Introduction to Psychology



• William James (1890):

– Consciousness is a constantly moving stream of thoughts, feelings, and emotions

• Consciousness can be viewed as our subjective awareness of mental events

• Functions of consciousness:

– Monitoring mental events

– Control: consciousness allows us to formulate and reach goals

• Consciousness may have evolved to direct or control behavior in adaptive ways

Cortex and Consciousness

• The dorsolateral prefrontal cortex is activated during conscious control tasks

– Subjects asked to name the ink color in the Stroop task below have difficulty when the word name and color are different

– This color-naming task was associated with activation of the dorsolateral prefrontal cortex


• Our conscious awareness is limited in capacity and we are aware of only a small amount of the stimuli around us at any one time

• Attention refers to the process by which we focus our awareness

• Three functions of attentional processes:

– Orienting function toward the environment

– Control of the content of consciousness

• I will think about this issue but not that one…

– Maintaining alertness

Subliminal Perception

• Notion that brief exposure to sub-threshold stimuli can influence awareness

• Study: subjects are shown aggressive (A) or positive

(B) stimuli

– and then rate a neutral stimulus (C)

– Subjects shown panel A first subsequently rated the boy in panel C more negatively

(Figure adapted from Eagle, 1959)

Unconscious Cognitive Processes

• Information-processing view can be extended to analyses of unconscious processes

• Notion is that many brain mechanisms operate in parallel

– Some of these mechanisms operate outside of the level of consciousness

• Functional significance of unconscious mechanisms:

– Are efficient and rapid

– Can operate simultaneously

– Operate in the absence of consciousness?

Neurology of Consciousness

• Consciousness is distributed throughout the brain

– Hindbrain and midbrain are important for arousal and for sleep

– Damage to the reticular formation can lead to coma

– Prefrontal cortex is key for conscious control of information processing

Sleep and Dreaming

• Behavioral characteristics of sleep

– Minimal movement

– Stereotyped prone posture

– Require a high degree of stimulation to arouse organism

• Physiological characteristics of sleep

– Brain wave activity (seen in the EEG)

– Paralysis of muscles (seen in the EMG)

– Cardiovascular changes (alternating cycles of arousal)

Function of Sleep

• Memory consolidation

• Energy conservation

• Preservation from predators

• Restoring bodily functions

– Sleep deprivation can alter immune function and lead to early death

– Sleep deprivation can also lead to hallucinations and perceptual disorder

EEG Stages of Sleep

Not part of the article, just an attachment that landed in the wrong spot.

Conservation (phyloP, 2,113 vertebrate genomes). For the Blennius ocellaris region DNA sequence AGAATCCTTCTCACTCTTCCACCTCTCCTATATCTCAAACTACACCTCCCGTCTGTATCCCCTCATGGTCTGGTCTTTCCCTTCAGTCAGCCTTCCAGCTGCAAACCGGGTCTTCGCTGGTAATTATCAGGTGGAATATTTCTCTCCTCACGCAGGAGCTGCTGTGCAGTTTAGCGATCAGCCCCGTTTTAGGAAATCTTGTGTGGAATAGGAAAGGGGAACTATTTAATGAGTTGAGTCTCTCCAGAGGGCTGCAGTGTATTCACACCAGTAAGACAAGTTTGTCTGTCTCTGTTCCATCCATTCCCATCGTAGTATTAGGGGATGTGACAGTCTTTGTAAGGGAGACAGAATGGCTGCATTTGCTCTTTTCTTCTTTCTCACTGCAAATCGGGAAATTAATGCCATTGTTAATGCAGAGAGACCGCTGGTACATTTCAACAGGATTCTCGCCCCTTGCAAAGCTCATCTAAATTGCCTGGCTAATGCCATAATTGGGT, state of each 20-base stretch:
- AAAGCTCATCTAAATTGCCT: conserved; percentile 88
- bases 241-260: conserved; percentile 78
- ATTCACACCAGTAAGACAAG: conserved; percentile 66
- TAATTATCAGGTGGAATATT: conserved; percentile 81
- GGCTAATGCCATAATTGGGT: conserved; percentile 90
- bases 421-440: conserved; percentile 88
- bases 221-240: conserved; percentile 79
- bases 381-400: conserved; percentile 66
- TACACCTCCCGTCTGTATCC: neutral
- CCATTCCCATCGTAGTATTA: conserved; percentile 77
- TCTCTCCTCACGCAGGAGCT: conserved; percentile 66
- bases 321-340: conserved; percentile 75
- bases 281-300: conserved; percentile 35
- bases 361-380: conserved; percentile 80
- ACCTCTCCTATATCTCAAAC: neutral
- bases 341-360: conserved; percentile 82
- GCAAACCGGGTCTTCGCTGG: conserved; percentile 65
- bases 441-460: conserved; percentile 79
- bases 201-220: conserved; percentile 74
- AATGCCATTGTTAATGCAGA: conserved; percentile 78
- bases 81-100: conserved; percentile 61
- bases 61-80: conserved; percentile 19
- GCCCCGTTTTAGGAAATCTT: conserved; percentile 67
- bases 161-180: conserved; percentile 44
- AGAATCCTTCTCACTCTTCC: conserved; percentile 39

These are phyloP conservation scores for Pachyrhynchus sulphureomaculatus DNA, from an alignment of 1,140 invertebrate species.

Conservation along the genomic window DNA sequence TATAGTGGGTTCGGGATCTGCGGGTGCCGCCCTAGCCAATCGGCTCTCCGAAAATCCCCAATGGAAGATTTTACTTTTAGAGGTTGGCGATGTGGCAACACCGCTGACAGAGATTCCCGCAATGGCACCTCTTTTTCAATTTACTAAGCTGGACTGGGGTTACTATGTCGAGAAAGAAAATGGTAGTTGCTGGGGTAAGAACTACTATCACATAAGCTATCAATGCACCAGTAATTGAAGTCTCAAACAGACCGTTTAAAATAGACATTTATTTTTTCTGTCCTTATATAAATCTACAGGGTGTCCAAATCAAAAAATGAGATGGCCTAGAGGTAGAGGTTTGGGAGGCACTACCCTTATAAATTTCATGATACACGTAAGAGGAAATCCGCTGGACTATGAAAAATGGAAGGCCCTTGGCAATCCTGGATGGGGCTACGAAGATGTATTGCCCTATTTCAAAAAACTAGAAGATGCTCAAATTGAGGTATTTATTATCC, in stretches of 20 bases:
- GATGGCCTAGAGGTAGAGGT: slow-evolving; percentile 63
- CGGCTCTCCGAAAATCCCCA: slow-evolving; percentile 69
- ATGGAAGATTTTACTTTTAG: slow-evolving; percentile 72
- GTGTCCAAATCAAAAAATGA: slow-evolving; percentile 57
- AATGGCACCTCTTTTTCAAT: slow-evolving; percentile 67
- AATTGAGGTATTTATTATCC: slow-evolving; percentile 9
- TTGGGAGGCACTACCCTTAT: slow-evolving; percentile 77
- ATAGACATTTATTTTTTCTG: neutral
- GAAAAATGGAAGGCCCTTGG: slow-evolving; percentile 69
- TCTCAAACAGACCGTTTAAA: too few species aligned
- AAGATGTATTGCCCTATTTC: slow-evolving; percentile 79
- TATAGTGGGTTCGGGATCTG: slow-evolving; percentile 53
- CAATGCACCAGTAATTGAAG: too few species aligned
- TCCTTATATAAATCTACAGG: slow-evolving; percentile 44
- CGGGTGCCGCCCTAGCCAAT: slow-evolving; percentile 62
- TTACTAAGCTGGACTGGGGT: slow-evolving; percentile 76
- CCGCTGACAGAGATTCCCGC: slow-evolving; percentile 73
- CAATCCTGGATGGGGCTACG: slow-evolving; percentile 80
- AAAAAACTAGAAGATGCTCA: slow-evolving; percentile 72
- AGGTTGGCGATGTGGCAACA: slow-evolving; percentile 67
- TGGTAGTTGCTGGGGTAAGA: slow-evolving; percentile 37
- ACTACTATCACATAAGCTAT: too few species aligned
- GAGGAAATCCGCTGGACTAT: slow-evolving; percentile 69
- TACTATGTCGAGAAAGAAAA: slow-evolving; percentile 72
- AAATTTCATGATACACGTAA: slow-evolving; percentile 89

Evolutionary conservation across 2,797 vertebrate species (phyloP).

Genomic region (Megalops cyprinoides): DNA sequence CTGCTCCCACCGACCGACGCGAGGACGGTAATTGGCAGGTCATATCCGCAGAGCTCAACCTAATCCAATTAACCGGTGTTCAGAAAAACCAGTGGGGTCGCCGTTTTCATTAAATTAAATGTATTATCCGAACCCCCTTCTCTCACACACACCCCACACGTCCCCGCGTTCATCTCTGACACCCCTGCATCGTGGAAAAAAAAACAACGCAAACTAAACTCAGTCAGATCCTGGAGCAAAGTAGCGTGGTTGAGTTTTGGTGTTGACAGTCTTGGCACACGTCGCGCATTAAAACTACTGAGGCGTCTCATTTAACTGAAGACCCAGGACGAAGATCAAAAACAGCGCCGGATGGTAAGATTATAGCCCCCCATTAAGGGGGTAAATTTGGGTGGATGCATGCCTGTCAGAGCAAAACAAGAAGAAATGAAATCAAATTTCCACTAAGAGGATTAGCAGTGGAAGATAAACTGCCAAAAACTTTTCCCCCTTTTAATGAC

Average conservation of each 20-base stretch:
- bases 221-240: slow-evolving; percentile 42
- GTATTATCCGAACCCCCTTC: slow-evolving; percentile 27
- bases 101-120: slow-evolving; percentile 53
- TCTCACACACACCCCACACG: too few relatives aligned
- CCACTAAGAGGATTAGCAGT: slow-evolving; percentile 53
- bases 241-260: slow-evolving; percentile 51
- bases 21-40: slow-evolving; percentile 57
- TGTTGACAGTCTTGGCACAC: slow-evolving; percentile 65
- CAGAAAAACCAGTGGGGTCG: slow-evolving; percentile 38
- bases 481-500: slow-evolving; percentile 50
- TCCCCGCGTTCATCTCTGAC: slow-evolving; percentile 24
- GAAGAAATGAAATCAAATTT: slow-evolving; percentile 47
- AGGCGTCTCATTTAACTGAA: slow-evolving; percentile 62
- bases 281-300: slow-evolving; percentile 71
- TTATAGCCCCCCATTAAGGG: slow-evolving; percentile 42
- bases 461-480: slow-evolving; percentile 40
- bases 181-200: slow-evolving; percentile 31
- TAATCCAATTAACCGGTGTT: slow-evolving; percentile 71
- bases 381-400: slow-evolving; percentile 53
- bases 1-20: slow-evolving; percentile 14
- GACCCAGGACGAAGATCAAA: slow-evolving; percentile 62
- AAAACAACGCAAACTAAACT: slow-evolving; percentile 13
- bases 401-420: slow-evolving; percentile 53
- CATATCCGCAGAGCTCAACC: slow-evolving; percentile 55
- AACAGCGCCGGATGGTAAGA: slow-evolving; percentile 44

(Figure adapted from Cartwright, 1978)

REM Sleep

• Characteristics of REM sleep

– Presence of rapid-eye-movements

– Presence of dreaming

– Increased autonomic nervous system activity

– EEG resembles that of awake state (beta wave)

– Motor paralysis (except for diaphragm)


• Psychoanalytic view: Dreams represent a window into the unconscious

– The latent content (meaning) can be inferred from the manifest content (the actual dream)

• Cognitive view: Dreams are constructed from the daily issues of the dreamer

• Biological view: Dreams represent the attempt of the cortex to interpret the random neural firing of the brain during sleep


• Evolutionary view: on-line threat simulation and behavioral rehearsal system

• Virtual reality training center

• Problem solving Perspective

Lucid Dreaming

1) Dream journaling – note dream signs

2) Reality testing

3) Relaxation techniques

4) Pre-sleep suggestions

5) Sleep in a different place or position

Lucid Dreaming

Suggested Readings

Garfield, P. (1974). Creative Dreaming. New York:


LaBerge, S. (1985). Lucid Dreaming. Los Angeles:

J. P. Tarcher.

LaBerge, S. & Rheingold, H. (1990). Exploring the

World of Lucid Dreaming. New York: Ballantine.

Zadra, A.L., Donderi, D.C. & Pihl, R.O. (1992)

Efficacy of lucid dream induction for lucid and non-lucid dreamers. Dreaming, 2, 85-97.

Zadra, A.L., & Pihl, R.O. (1997). Lucid dreaming as a treatment for recurrent nightmares.

Psychotherapy Psychosomatics, 66, 50-55.

Altered States of Consciousness

• Changes in consciousness can be brought on by

– Meditation

– Hypnosis

– Drug ingestion

– Religious experiences


• Focused Breathing

• Physiological responses

• Cognitive responses

• Attentional Focus

• Quieting the mind (self-talk)

• Alpha waves (EEG)


• Hypnosis is a state of consciousness characterized by

– Deep relaxation

– Suggestibility

• Effects observed during hypnotic state:

– Age regression

– Change in pain perception

– Ability to recall memories into consciousness

• Dissociation?